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The Links Between Black Lives Matter and the São Paulo Forum

Black Lives Matter, Foro de São Paulo

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“Tell me who you hang with and I’ll tell you who you are” must be a fundamental political motto when it comes to analyzing politics. The links, reinforced by events, meetings, working groups, transnational organizations, and funding, are a much stronger indication than the very words of political agents. In Latin American, the threat of the São Paulo Forum is the same as that of the Leviathan: a monster that does not let itself be easily shown… and that is precisely why it is so dangerous. 

The case of Black Lives Matter is different because it has made clear that its short-term objective is to prevent U.S. President Donald Trump from being reelected.

Nevertheless, in a world where information is always available, but not necessarily in plain sight, it is vital —especially for citizens— to investigate the alliances and relationships that politicians, parties, movements and any other agent of power have, since that is often where the truth of their interests and short, medium and long term goals lie.

The São Paulo Forum brings together the most radical leftist parties across the region. Their goal is creating a power block that governs the region in a monolithic manner, all under the ideology of 21st Century Socialism. The same one implemented in nations like Cuba, Venezuela, and Nicaragua. Its alliance with Black Lives Matter and Antifa means the expansion of this revolutionary project to the US. In the medium term, the main goal of Black Lives Matter is “to set the system on fire” and in the long term to create a new one where there is “black sovereignty, by any means necessary,” according to its own leaders.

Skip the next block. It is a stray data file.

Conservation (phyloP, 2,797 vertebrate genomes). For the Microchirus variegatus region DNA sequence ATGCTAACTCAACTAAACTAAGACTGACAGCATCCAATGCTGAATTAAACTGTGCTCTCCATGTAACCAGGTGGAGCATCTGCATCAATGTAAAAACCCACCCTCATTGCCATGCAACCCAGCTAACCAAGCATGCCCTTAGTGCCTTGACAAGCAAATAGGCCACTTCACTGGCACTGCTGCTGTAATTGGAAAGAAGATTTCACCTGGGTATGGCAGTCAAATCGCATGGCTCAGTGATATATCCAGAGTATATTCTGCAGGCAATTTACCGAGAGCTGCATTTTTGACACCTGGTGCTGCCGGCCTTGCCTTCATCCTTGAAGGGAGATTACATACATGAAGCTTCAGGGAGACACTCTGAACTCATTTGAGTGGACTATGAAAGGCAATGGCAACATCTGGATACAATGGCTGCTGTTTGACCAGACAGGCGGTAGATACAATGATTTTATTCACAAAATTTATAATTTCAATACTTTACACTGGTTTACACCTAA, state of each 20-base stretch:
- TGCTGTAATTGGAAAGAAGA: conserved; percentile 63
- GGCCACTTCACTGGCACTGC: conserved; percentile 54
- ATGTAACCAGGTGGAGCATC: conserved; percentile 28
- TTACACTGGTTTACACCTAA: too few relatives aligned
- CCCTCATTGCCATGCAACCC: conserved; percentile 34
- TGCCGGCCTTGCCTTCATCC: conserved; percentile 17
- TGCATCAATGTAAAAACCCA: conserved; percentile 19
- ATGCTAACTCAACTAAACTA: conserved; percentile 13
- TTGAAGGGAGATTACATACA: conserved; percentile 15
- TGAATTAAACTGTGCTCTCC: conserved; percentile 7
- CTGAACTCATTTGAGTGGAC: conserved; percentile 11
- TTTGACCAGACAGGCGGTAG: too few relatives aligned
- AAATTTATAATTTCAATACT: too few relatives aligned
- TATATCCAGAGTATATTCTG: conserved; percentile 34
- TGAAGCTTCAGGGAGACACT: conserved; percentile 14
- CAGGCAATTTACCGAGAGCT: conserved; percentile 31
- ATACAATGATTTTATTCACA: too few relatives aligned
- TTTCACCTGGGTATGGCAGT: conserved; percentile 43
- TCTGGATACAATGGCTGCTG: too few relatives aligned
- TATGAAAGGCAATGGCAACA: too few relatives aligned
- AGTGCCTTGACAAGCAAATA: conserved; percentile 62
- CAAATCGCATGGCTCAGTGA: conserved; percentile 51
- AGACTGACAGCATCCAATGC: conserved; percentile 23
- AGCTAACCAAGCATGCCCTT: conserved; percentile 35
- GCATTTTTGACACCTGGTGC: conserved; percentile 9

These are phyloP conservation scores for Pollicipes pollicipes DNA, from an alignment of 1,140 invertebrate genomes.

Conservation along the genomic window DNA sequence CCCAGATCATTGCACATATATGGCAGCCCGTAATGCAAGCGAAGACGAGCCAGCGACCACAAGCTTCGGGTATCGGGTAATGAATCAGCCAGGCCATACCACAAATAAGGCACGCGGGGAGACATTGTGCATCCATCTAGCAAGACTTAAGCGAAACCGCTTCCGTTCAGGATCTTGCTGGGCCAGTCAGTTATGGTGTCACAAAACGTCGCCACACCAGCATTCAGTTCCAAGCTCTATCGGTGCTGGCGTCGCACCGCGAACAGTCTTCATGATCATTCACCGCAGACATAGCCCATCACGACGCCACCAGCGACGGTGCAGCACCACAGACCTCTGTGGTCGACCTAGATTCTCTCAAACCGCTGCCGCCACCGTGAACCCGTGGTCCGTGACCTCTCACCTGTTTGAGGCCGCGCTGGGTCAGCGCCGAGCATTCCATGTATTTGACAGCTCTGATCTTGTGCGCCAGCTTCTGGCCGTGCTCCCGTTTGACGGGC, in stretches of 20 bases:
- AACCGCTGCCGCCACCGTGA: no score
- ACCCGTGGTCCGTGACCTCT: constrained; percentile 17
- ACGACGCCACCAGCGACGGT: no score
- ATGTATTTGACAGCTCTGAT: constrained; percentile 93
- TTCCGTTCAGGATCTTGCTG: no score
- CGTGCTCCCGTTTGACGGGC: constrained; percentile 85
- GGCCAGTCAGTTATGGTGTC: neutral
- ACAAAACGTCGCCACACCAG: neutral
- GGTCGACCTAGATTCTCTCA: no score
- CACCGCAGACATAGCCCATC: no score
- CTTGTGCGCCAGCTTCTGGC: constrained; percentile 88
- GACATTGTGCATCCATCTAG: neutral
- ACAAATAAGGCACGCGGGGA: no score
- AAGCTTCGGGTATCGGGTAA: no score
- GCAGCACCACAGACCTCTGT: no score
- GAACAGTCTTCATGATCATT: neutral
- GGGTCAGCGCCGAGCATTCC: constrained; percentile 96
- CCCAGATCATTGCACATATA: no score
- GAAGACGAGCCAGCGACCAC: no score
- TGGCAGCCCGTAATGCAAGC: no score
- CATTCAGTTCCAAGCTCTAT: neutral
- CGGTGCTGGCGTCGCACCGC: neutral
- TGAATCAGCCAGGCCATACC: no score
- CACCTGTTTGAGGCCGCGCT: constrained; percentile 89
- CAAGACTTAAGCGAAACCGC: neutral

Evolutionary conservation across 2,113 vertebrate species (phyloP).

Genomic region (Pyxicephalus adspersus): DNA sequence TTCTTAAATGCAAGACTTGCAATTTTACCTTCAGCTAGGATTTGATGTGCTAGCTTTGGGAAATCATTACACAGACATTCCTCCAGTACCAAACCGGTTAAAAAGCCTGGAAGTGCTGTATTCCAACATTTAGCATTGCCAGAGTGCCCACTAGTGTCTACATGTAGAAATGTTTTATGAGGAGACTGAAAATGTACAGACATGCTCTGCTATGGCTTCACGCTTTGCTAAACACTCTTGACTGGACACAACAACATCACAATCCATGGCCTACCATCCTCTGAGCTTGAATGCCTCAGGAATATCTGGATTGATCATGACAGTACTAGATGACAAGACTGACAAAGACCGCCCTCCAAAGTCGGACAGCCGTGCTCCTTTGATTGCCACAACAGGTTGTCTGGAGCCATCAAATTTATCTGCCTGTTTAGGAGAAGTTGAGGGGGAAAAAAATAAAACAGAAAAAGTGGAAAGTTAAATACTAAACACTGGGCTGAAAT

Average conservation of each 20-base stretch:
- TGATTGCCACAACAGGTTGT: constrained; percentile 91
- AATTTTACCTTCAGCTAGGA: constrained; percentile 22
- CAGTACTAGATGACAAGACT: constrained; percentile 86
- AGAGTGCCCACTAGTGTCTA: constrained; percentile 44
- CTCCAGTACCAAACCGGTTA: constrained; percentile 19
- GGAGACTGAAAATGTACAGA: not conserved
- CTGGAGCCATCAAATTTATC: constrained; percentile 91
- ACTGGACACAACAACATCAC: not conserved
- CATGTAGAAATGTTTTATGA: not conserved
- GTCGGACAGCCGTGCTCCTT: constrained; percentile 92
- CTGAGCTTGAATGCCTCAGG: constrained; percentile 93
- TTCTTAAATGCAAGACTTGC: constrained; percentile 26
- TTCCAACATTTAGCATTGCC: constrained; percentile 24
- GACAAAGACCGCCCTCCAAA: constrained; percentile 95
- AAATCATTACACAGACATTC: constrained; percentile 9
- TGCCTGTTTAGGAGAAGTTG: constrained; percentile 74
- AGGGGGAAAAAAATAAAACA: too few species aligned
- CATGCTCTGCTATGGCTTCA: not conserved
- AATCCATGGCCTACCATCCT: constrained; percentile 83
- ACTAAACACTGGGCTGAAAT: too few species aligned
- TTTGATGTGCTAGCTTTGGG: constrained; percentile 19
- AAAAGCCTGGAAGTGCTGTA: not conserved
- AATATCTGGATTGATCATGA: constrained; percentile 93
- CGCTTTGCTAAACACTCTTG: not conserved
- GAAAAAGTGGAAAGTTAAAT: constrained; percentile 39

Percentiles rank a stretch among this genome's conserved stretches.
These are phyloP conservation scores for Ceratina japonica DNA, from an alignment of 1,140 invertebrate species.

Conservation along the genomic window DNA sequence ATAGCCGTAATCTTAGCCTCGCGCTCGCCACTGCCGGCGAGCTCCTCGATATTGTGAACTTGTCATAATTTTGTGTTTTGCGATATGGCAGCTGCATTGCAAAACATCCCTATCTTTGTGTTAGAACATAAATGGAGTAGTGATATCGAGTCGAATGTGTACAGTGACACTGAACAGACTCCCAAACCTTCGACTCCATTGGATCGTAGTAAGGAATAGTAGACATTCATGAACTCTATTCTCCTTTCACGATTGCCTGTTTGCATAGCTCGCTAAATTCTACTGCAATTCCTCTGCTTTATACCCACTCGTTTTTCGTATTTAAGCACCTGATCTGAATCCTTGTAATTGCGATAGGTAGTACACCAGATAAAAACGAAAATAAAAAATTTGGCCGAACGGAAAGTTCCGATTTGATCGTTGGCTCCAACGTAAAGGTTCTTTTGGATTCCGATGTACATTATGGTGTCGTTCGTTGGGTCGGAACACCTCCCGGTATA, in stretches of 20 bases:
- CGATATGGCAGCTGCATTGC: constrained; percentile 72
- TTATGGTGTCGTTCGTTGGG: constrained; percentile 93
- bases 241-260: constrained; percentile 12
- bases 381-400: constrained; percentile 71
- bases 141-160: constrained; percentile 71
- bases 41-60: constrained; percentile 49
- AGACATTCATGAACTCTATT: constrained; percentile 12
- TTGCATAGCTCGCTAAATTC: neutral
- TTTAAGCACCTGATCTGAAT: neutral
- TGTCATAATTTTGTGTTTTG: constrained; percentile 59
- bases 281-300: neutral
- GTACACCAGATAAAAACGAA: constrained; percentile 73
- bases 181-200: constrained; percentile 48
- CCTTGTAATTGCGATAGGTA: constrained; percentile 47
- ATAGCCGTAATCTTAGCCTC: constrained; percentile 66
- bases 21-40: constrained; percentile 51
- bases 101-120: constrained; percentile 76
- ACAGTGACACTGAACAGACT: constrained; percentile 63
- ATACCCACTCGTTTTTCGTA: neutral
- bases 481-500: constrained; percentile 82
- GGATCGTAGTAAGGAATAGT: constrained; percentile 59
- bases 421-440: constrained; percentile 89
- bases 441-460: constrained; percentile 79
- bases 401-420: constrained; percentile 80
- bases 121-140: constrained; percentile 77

Black Lives Matter sees the Latin American Left as an example 

Now, straight to the facts: the actions that Black Lives Matter have shown that, in reality, those goals are divided into three terms. Any political agent with a realistic vision of power also needs to consolidate relationships and alliances beyond its borders. 

Revolutionaries, in particular, have a great deal of experience in this regard, and stand out for achieving highly influential blocks of power or highly sophisticated structures that, for the sake of illustration, qualify as Deep States with transnational tentacles. 

Thus, Black Lives Matter has been carrying out its international policy for years towards Latin America where the São Paulo Forum has governed as it pleases for decades inside and outside governmental structures.

In 2015, the founder of Black Lives Matter, Opal Tometi, joined the narco-dictator Nicolás Maduro in the People of African Descent Leadership summit, where “the struggle of President Maduro to vindicate the rights of the people” was recognized. In the photo that was taken, Tometi makes a revolutionary gesture with his closed fist, while she hugs the tyrant.

Black Lives Matter founder Opal Tometi with Nicolás Maduro (Venezuelan Presidential Press)

At the event, Tometi said she was “aware that justice also has to do with racial aspects,” according to the Venezuelan state website Alba Ciudad. In addition, Tometi participated as an international observer of the legislative elections of 2015. In a tweet she praised the Communist dictatorship of Venezuela as “a place where there is an intelligent political discourse,” after dozens of young people were murdered in the streets during the protests that took place in the South American country in 2014.

This is not the only link that Black Lives Matter has with the São Paulo Forum. Two years later, the same organization that embraced Maduro, participated in one of the Forum’s annual meetings along with groups such as the Movement Towards Socialism (MAS) of Bolivia (the party of Evo Morales and his winning candidate Luis Arce), the Brazilian criminal organization Movement of Landless Workers (MST), the Farabundo Martí Front for National Liberation of El Salvador, and the United Socialist Party of Venezuela (PSUV), the party of the Chavista narco-dictatorship.